Operatic weddings tend to be eventful. Still, pity Count Rupert, hero of Balfe’s 1858 opera Satanella. Not only is his bride struck by lightning on the way to the altar, she’s subsequently revealed to be the titular she-demon in disguise – the actual future Countess having been abducted by pirates shortly before the ceremony. And we’re only in Act 2 of this four-act supernatural spectacular. It’s easy to laugh – and if this premiere recording does nothing else, it demonstrates just how brilliantly Gilbert & Sullivan skewered this sort of melodramatic mid-Victorian extravaganza. Despite the best efforts of his champions, Balfe has gone from being famous for one opera to being famous for one aria, but the qualities that once made The Bohemian Girl so popular are there by the bucketload in Satanella: colourful orchestration, sensational drama and yard after yard of lilting, ballad-like melodies.
The plot is a cheerfully clichéd cocktail of devilment and pious sentimentality. Summoned from Hell by Count Rupert to help restore his fortune, Satanella falls head-over-heels for her prey and, moved by his love for his sweetheart and foster-sister (yes, it’s that kind of libretto) Lelia, achieves redemption and ascends to Heaven to the sound of organ, harp and angelic choir. If there’s no ‘I dreamt I dwelt in marble halls’, Satanella herself is a little gem of a role for coloratura soprano. Her aria ‘There’s a power whose sway’ contains just enough Bellini to lodge in the ear: Balfe certainly gets plenty of mileage from it.
This recording was clearly a labour of love for the Cheshire-based Victorian Opera Northwest, and it has one unbeatable ace to play – the conducting of Richard Bonynge. Bonynge is unsurpassed in this repertoire; he keeps it zipping buoyantly along, effortlessly supporting his singers and clearly relishing every baleful horncall, rippling harp and languishing cello solo.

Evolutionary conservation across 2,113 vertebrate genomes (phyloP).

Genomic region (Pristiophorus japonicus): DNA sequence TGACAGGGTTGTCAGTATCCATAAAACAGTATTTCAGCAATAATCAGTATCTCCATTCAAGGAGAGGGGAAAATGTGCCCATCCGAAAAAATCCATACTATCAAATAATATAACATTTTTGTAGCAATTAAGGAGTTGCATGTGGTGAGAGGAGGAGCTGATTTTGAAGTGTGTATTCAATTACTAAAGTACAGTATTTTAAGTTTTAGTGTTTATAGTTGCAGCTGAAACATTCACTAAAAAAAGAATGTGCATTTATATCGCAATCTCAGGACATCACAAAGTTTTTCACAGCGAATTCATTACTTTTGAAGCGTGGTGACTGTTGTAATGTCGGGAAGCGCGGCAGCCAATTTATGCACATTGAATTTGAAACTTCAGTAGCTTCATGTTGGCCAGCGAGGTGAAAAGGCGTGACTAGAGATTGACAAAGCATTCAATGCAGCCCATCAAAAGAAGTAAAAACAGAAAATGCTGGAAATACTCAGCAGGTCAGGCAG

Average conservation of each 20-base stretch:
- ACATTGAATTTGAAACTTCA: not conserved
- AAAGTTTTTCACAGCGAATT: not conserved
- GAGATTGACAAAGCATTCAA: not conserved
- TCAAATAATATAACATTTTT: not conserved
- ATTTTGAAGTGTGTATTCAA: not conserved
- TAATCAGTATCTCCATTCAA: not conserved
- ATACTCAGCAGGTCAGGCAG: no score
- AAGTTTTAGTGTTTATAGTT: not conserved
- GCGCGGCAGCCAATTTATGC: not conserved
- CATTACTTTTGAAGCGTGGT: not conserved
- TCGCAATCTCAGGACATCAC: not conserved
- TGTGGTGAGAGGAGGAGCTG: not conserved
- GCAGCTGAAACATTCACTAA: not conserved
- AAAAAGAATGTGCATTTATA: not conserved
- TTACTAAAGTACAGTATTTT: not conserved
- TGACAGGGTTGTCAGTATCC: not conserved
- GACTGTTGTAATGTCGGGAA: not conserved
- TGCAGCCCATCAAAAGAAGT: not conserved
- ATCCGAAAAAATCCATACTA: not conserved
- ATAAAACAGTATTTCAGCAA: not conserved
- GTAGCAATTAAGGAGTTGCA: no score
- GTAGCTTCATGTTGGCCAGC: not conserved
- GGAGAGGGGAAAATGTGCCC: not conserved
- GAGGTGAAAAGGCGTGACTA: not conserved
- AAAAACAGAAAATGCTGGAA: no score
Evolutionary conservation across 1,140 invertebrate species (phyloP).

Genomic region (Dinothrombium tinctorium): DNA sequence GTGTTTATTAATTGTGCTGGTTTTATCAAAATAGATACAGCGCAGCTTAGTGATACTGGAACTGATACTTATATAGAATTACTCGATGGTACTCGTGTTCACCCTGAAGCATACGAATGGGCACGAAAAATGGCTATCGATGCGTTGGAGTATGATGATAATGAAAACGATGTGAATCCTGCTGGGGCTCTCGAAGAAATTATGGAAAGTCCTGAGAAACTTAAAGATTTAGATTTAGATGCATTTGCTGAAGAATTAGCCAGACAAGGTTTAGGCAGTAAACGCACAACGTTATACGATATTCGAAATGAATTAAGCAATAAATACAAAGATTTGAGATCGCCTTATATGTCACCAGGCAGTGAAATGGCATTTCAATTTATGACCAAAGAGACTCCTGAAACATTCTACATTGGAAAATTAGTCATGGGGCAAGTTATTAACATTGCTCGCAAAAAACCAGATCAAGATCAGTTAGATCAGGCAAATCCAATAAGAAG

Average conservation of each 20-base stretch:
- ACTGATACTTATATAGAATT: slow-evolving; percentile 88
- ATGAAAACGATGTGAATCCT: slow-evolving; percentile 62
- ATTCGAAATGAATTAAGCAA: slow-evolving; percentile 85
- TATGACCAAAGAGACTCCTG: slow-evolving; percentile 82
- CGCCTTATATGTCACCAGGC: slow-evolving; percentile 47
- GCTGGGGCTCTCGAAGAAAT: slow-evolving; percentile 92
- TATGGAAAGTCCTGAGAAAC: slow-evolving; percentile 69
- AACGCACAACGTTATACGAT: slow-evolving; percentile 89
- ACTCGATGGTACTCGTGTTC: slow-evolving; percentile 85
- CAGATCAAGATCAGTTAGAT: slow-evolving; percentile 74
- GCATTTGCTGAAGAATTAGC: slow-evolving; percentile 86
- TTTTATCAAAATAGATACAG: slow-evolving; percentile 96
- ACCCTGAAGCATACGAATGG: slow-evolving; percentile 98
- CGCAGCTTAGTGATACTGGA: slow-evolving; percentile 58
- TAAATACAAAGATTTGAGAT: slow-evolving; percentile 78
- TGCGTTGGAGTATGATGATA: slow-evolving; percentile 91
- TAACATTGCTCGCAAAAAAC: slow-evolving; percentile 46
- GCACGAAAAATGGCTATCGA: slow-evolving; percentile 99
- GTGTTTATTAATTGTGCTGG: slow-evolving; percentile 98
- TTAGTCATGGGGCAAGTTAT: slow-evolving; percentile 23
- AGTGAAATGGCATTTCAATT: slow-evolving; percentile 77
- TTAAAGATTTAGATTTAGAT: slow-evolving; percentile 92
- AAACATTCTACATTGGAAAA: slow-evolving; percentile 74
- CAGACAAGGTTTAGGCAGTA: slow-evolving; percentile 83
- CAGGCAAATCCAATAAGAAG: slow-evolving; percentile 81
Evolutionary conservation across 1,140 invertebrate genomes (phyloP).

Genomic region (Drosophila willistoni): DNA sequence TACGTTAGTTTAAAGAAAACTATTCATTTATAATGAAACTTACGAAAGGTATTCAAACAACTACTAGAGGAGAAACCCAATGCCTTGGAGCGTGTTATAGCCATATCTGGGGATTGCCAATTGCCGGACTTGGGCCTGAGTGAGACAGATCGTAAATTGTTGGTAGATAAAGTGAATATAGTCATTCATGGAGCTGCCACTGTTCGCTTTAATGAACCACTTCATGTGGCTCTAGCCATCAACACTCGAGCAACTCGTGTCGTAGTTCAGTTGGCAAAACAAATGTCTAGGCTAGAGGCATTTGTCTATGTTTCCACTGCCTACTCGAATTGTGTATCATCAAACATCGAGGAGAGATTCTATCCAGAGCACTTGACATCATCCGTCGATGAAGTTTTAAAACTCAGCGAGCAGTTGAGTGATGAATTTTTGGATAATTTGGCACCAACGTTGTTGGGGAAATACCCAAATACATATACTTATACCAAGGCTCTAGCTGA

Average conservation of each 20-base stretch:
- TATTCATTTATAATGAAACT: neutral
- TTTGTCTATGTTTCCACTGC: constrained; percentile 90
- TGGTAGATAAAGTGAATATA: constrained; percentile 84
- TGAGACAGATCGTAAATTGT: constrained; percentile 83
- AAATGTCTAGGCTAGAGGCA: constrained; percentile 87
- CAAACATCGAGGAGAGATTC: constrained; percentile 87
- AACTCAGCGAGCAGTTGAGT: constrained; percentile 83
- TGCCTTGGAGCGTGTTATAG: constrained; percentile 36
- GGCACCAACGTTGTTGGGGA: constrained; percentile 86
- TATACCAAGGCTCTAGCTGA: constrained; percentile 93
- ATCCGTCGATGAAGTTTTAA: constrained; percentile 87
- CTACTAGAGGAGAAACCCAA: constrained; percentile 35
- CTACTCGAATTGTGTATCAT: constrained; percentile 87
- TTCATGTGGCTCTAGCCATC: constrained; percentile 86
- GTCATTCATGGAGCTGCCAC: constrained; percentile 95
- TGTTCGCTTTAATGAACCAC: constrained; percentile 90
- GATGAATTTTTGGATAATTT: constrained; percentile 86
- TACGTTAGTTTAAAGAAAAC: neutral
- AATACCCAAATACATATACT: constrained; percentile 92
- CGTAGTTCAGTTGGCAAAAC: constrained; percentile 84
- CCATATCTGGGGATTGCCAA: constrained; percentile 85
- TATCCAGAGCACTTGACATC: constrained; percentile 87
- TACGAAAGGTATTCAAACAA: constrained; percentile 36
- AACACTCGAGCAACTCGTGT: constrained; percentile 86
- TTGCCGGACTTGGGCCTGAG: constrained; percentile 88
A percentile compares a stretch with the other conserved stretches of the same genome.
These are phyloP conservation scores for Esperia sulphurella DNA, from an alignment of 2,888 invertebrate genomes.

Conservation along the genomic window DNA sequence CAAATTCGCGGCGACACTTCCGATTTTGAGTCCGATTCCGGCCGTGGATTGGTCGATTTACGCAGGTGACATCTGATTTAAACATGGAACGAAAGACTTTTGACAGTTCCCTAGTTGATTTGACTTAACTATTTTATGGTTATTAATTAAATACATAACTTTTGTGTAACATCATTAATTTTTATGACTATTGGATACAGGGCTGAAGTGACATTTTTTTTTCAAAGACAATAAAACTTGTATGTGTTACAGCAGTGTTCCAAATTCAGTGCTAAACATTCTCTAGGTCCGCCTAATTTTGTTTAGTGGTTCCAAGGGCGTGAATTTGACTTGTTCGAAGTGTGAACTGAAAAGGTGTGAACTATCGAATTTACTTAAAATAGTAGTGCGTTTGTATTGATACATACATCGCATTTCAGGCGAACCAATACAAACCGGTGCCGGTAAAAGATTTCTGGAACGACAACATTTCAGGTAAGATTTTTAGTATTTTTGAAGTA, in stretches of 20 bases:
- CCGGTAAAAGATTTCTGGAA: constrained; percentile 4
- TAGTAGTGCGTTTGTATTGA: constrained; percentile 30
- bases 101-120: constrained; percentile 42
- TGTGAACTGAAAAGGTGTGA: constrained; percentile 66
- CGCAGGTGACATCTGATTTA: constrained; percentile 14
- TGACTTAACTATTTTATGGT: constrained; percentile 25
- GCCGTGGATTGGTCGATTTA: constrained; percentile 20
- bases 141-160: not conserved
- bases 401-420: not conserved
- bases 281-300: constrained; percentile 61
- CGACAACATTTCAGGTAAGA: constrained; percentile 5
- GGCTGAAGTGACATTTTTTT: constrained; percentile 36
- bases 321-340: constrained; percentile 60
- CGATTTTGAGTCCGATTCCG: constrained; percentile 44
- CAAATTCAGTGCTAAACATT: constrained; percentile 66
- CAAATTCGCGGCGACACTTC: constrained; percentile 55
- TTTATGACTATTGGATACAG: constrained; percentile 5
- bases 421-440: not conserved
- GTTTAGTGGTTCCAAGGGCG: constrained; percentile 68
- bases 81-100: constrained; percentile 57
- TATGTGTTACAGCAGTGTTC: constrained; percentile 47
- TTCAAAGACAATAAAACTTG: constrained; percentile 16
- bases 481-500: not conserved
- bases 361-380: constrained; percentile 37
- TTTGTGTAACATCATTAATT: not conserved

His cast, too, feels near-ideal. The young Chinese-born tenor Kang Wang is a Rupert of considerable dash, and Sally Silver sings the title-role – the only really developed female character – with sweetness and sparkle. Catherine Carby makes a warmly expressive Lelia and Trevor Bowes is suitably black-toned and sonorous as the demon-king Arimanes. The chorus is adequate, though at times you wish someone had reminded them, Barbirolli-like, that they’re not bank clerks on a Sunday outing but souls sizzling in hell. Wind and thunder effects whip up a suitably Gothic atmosphere.
The spoken dialogue is wisely omitted and there are a few cuts – the original production apparently lasted over four hours but this fits neatly on two CDs. It’s a shame that space couldn’t be found to print the sung text, creaky though it is (there’s a full libretto on Google Books), and the synopsis provided is sketchy and at times misleading (it has Rupert marrying his ‘half sister’ – Balfe’s librettists may have been relaxed about the occult but they drew the line at incest). Other than that, it’s hard to imagine Satanella being more lovingly and persuasively revived. Sup with a long spoon – but enjoy.